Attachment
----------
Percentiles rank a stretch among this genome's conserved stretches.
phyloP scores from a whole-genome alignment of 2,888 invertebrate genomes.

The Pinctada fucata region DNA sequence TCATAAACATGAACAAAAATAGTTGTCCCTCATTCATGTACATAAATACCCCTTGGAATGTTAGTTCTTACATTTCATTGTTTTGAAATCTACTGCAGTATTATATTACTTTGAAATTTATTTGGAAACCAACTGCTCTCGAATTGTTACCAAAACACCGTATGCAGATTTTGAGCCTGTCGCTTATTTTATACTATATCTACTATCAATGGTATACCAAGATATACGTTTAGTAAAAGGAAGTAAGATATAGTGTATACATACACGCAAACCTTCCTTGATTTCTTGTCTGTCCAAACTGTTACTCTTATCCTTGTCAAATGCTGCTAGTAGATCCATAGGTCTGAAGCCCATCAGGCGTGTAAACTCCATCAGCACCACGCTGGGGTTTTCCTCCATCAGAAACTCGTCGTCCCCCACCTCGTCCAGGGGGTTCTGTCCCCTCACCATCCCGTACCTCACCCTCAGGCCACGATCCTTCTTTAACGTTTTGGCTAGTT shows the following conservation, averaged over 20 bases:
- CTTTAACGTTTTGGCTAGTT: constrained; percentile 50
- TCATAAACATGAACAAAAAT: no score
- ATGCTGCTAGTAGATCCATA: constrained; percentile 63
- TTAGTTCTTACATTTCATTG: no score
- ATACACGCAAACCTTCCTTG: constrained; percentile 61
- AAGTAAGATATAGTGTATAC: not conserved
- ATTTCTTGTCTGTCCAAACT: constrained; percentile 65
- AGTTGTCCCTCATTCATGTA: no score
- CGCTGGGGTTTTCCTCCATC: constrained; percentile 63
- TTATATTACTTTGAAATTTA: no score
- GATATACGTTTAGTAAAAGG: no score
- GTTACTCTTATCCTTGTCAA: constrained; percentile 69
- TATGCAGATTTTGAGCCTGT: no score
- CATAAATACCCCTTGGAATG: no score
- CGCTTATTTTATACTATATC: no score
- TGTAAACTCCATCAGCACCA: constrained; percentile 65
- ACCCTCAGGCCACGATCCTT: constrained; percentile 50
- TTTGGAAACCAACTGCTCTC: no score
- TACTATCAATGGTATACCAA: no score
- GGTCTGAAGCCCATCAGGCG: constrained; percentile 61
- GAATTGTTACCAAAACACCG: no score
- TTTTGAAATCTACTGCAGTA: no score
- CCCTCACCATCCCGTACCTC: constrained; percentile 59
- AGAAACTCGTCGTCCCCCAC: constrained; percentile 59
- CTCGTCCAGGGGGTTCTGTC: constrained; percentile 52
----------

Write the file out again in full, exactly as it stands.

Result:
Percentiles rank a stretch among this genome's conserved stretches.
phyloP scores from a whole-genome alignment of 2,888 invertebrate genomes.

The Pinctada fucata region DNA sequence TCATAAACATGAACAAAAATAGTTGTCCCTCATTCATGTACATAAATACCCCTTGGAATGTTAGTTCTTACATTTCATTGTTTTGAAATCTACTGCAGTATTATATTACTTTGAAATTTATTTGGAAACCAACTGCTCTCGAATTGTTACCAAAACACCGTATGCAGATTTTGAGCCTGTCGCTTATTTTATACTATATCTACTATCAATGGTATACCAAGATATACGTTTAGTAAAAGGAAGTAAGATATAGTGTATACATACACGCAAACCTTCCTTGATTTCTTGTCTGTCCAAACTGTTACTCTTATCCTTGTCAAATGCTGCTAGTAGATCCATAGGTCTGAAGCCCATCAGGCGTGTAAACTCCATCAGCACCACGCTGGGGTTTTCCTCCATCAGAAACTCGTCGTCCCCCACCTCGTCCAGGGGGTTCTGTCCCCTCACCATCCCGTACCTCACCCTCAGGCCACGATCCTTCTTTAACGTTTTGGCTAGTT shows the following conservation, averaged over 20 bases:
- CTTTAACGTTTTGGCTAGTT: constrained; percentile 50
- TCATAAACATGAACAAAAAT: no score
- ATGCTGCTAGTAGATCCATA: constrained; percentile 63
- TTAGTTCTTACATTTCATTG: no score
- ATACACGCAAACCTTCCTTG: constrained; percentile 61
- AAGTAAGATATAGTGTATAC: not conserved
- ATTTCTTGTCTGTCCAAACT: constrained; percentile 65
- AGTTGTCCCTCATTCATGTA: no score
- CGCTGGGGTTTTCCTCCATC: constrained; percentile 63
- TTATATTACTTTGAAATTTA: no score
- GATATACGTTTAGTAAAAGG: no score
- GTTACTCTTATCCTTGTCAA: constrained; percentile 69
- TATGCAGATTTTGAGCCTGT: no score
- CATAAATACCCCTTGGAATG: no score
- CGCTTATTTTATACTATATC: no score
- TGTAAACTCCATCAGCACCA: constrained; percentile 65
- ACCCTCAGGCCACGATCCTT: constrained; percentile 50
- TTTGGAAACCAACTGCTCTC: no score
- TACTATCAATGGTATACCAA: no score
- GGTCTGAAGCCCATCAGGCG: constrained; percentile 61
- GAATTGTTACCAAAACACCG: no score
- TTTTGAAATCTACTGCAGTA: no score
- CCCTCACCATCCCGTACCTC: constrained; percentile 59
- AGAAACTCGTCGTCCCCCAC: constrained; percentile 59
- CTCGTCCAGGGGGTTCTGTC: constrained; percentile 52